If you have been in education (or even the business world) for any length of time, “Growth Mindset” is a buzz phrase that we are hearing everywhere these days. The research is pretty exciting–and Carol Dweck out of Stanford is doing some amazing things. If you haven’t taken the time to read about her work–or to watch some of her many short videos, I strongly encourage you to do so! The information being learned about how students learn, about the “affective” side of learning, the role of praise, and many other critical components of teaching is growing exponentially. We can start to take some steps to implement this new research now!
To begin, take a little listen to what Dweck has to say, and see if you don’t agree that we, as teachers, can take many steps to nurture a growth mindset in our students. She talks about many things, but especially about being careful about how we praise children, and the importance of valuing effort more than results.
Fixed Versus Growth Mindset
What is the difference between a fixed mindset and a growth mindset? To keep it simple, students with a fixed mindset truly believe that they are pre-programmed for a certain level of success. “I’m a terrible reader.” or “My dad is bad at math too.” You’ve heard these things–maybe you’ve even said them about your own life! In actuality, scientists have learned that students CAN improve performance–and their attitudes and mindsets can actually rewire their brains in a way that allows for better learning. Enlightening students about this gives them so much power!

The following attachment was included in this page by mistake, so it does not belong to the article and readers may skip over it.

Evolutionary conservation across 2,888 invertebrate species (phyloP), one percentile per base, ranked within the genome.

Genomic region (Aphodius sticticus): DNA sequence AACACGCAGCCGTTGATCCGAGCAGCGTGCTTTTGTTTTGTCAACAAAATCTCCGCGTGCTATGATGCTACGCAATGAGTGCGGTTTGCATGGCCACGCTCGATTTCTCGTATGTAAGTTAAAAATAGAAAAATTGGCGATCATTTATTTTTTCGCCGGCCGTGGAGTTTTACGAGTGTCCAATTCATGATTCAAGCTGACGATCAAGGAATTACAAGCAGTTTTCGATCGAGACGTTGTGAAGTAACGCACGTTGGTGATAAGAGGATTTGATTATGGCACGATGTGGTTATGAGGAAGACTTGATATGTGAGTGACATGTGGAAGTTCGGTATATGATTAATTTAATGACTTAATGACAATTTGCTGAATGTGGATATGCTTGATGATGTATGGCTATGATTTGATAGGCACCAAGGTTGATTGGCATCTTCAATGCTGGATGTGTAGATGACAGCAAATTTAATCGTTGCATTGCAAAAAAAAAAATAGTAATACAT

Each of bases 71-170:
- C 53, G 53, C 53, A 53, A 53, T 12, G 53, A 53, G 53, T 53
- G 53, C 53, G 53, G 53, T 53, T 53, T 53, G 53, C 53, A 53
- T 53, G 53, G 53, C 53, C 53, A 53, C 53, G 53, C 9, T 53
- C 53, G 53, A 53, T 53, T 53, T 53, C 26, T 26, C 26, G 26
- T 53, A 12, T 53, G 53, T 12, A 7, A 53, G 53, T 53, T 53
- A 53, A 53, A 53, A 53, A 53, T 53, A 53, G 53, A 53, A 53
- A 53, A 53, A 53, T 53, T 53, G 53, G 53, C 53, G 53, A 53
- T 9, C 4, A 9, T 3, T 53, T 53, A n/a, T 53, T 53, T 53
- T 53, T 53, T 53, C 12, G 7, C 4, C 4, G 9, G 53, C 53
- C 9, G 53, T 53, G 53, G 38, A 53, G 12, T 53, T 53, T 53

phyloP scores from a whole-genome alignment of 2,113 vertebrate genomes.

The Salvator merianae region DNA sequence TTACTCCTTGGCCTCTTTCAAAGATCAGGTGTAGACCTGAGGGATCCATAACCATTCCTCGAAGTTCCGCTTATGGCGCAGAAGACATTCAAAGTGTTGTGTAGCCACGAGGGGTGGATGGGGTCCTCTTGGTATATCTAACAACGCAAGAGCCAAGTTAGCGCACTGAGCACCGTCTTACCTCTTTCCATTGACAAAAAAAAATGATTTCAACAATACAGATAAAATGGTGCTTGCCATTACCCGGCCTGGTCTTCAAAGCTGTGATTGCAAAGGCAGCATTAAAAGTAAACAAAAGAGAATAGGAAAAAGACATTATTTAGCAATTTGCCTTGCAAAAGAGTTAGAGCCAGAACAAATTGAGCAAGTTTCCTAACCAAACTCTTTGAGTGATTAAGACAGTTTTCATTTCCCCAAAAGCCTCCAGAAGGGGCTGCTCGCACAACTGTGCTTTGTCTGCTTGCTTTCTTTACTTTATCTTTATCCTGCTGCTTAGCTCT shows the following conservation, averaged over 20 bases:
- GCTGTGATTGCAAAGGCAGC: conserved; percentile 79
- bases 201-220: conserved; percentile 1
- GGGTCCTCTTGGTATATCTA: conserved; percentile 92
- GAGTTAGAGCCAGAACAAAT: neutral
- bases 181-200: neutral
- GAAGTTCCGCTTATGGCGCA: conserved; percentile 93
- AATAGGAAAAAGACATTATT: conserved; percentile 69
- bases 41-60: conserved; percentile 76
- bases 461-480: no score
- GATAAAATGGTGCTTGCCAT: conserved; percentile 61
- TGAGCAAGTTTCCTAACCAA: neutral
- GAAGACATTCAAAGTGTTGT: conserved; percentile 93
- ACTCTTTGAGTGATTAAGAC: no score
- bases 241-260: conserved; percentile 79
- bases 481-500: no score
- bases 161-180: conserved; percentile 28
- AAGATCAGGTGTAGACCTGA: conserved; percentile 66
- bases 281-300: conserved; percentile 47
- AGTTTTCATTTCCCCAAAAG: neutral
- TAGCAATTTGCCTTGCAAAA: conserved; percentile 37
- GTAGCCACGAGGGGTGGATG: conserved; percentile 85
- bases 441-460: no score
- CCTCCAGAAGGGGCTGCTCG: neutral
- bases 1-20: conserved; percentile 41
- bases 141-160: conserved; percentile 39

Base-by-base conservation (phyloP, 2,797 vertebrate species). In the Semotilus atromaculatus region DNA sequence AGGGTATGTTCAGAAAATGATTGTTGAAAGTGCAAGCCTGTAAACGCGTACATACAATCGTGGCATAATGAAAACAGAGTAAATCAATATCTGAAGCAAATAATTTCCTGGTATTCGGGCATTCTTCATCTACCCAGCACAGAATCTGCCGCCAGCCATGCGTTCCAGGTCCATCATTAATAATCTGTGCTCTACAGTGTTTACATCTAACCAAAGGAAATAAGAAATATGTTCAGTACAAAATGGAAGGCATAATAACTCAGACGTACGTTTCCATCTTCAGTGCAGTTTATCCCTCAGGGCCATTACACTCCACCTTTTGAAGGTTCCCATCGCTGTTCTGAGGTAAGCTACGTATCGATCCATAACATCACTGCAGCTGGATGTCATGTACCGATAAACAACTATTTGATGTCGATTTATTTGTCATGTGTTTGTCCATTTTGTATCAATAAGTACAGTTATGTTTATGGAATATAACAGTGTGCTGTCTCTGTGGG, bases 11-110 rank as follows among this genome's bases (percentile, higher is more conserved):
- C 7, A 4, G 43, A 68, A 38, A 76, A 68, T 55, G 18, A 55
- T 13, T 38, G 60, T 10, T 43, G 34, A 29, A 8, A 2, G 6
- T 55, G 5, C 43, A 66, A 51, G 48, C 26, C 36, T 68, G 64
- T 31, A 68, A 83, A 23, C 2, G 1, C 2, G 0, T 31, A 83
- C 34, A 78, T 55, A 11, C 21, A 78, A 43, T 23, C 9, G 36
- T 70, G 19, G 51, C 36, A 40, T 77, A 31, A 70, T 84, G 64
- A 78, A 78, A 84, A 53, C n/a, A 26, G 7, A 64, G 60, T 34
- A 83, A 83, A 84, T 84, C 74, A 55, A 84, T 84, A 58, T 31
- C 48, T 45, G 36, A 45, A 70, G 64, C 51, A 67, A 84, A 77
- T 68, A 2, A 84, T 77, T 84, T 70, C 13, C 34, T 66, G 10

In my classroom, we started this year really digging into this concept and sharing some short videos and books that provided my 4th graders with some evidence of the brain science. When they saw it written right at their level, you could almost FEEL their eyes locked in. In fact, we did a number of activities from the “Week of Inspirational Math” out of Stanford which is all about teaching students about a growth mindset. Want to check it out? CLICK HERE! It would be a great thing to do at ANY point in the year to reinforce these ideas. They update this every year so there are TONS of ideas from past years to refer to.
What Did We Do?
To really put my students in positions to dive into “growth mindset”, we did all sorts of cooperative challenges. In addition, we worked to solve math problems with many answers instead of just one “right” one. We stacked Oreos for on online data project which was a BLAST! We also worked on jigsaw puzzles in teams. which was fascinating to watch (many students had very little experience with this!). Finally, we did STEM challenges–all with the intent of putting students in positions to practice using the language of a growth mindset. We didn’t allow comments like:
This is too hard.
I can’t do it.
I’m not smart enough.
Nope. Simply not allowed. I can’t do it YET was allowed–and then we work toward the “YET”!
So I wanted to make sure my students had the “language” and terminology needed to be able to work on these growth mindset activities. They needed coaching on the words to say to REPLACE the fixed mindset phrases they had grown accustomed too. Similarly…we looked at phrases that we might have heard people say before and talked about how they either represented a “not yet” mindset–or one that was fixed and shut down learning.
Want to try some of these growth mindset activities with your OWN students? Just grab this resource and give it a try!
Interested in watching a little more of the research behind this movement? These two videos are fantastic–so grab a can of Pringles and settle in!
(Here is the book “Mindset” if you want to read even more…it’s a GREAT, easy to read book!)
Follow me on…